You don’t have to be a botany expert to decipher what it means when somebody sends you a rose. Every year on Feb. 14, millions of people exchange the flower to express their love — and upwards of 250 million are produced annually for Valentine’s Day, as of 2018, according to the Society of American Florists.
But the rose’s life as a symbol didn’t begin with romance.
In Victorian England, women’s roles in society were limited by custom and norms. Within those strictures, learning the language of flowers — the notion that each and every flower has its own meaning — was one activity deemed domestically appropriate for them. And for ladies in that situation, its communicative possibilities also held an appeal that other domestic arts lacked; “the possibility that some women sought methods of covert communication and expression exists,” Mary Brooks wrote in “Silent Needles, Speaking Flowers.”
The early popularization of this practice is credited to Lady Mary Wortley Montagu, the wife of a British ambassador to Turkey in the 18th century. Enthralled by a Turkish version of flower language, Lady Montagu wrote a series of letters home to England in 1716. She described the Turkish tradition as a way of assigning meaning to objects in order to send secret love letters. Montagu’s letters, published in 1763, wrote of her perceptions of this practice: “There is no colour, no flower, no weed, no fruit, herb, pebble, or feather that has not a verse belonging to it: and you may quarrel, reproach, or send letters of passion, friendship, or civility, or even of news, without ever inking your fingers,” she wrote.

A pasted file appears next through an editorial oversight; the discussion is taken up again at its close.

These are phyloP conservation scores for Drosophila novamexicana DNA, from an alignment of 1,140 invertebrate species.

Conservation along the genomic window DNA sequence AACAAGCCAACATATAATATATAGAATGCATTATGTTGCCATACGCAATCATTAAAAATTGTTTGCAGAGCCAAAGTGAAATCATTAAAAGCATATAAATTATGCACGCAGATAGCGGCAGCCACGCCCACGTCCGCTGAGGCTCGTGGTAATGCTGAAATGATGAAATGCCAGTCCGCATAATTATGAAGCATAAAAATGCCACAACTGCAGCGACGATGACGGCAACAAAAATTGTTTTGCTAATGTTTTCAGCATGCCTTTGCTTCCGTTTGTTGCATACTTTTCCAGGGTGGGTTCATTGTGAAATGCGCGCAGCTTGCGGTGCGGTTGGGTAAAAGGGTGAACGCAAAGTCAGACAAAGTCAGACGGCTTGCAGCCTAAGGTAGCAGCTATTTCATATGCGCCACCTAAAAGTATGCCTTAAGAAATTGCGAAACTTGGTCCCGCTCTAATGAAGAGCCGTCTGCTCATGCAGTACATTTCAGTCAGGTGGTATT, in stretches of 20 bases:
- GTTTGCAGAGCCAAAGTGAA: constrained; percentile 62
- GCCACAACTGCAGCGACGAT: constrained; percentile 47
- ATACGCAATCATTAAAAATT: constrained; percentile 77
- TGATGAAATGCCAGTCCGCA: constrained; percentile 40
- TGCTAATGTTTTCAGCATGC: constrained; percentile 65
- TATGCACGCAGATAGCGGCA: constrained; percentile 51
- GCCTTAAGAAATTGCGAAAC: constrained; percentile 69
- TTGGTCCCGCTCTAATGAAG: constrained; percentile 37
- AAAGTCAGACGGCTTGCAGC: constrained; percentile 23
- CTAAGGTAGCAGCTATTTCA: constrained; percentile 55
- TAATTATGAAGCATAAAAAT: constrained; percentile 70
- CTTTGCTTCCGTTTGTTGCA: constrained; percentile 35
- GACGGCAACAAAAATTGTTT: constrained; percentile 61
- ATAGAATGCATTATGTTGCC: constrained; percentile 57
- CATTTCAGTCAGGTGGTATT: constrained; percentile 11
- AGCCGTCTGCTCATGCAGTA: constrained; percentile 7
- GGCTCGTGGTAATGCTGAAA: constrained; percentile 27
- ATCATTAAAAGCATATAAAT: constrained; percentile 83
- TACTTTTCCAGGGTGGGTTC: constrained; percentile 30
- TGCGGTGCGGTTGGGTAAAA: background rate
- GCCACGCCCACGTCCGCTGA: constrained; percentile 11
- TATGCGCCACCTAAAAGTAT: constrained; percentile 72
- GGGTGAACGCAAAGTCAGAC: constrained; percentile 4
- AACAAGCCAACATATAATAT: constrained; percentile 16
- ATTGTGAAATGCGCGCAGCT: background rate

But the Lady was actually incorrect in her interpretation.
As Beverly Seaton explains in The Language of Flowers: a History, the Turkish flower language sélam (which means “hello” in Arabic) did not function the way Montagu understood. In sélam, “the significance of the objects is not symbolic, but relates to words that rhyme with the object’s name,” Seaton explained. There was no sentimentality surrounding the flowers themselves.
In spite of Montagu’s misunderstanding, word of the concept spread. Langage des fleurs, a dictionary for the language of flowers by Charlotte de Latour, was published in France in 1819, a century after Montagu’s discovery. Nine editions of the English translation of the book, which alphabetically defined each flower, were printed within three decades of its publication, according to The Culture of Flowers by Jack Goody. De Latour’s translated Language of Flowers covered most popular flowers we buy, sell and give today, from the mistletoe’s importance during Christmas to the musk rose’s symbolization of “capricious beauty.”
In de Latour’s chapter on the rose, the flower is not only defined as meaning “love,” but the plant itself is romanticized. “Who that ever could sing has not sung the Rose! The poets have not exaggerated its beauty, or completed its panegyric,” she wrote. Not that that stopped de Latour from attempting to add to the panegyric of the rose herself: “Nature seems to have exhausted all her skill in the freshness, the beauty of form, the fragrance, the delicate colour, and the gracefulness which she has bestowed upon the Rose,” she wrote.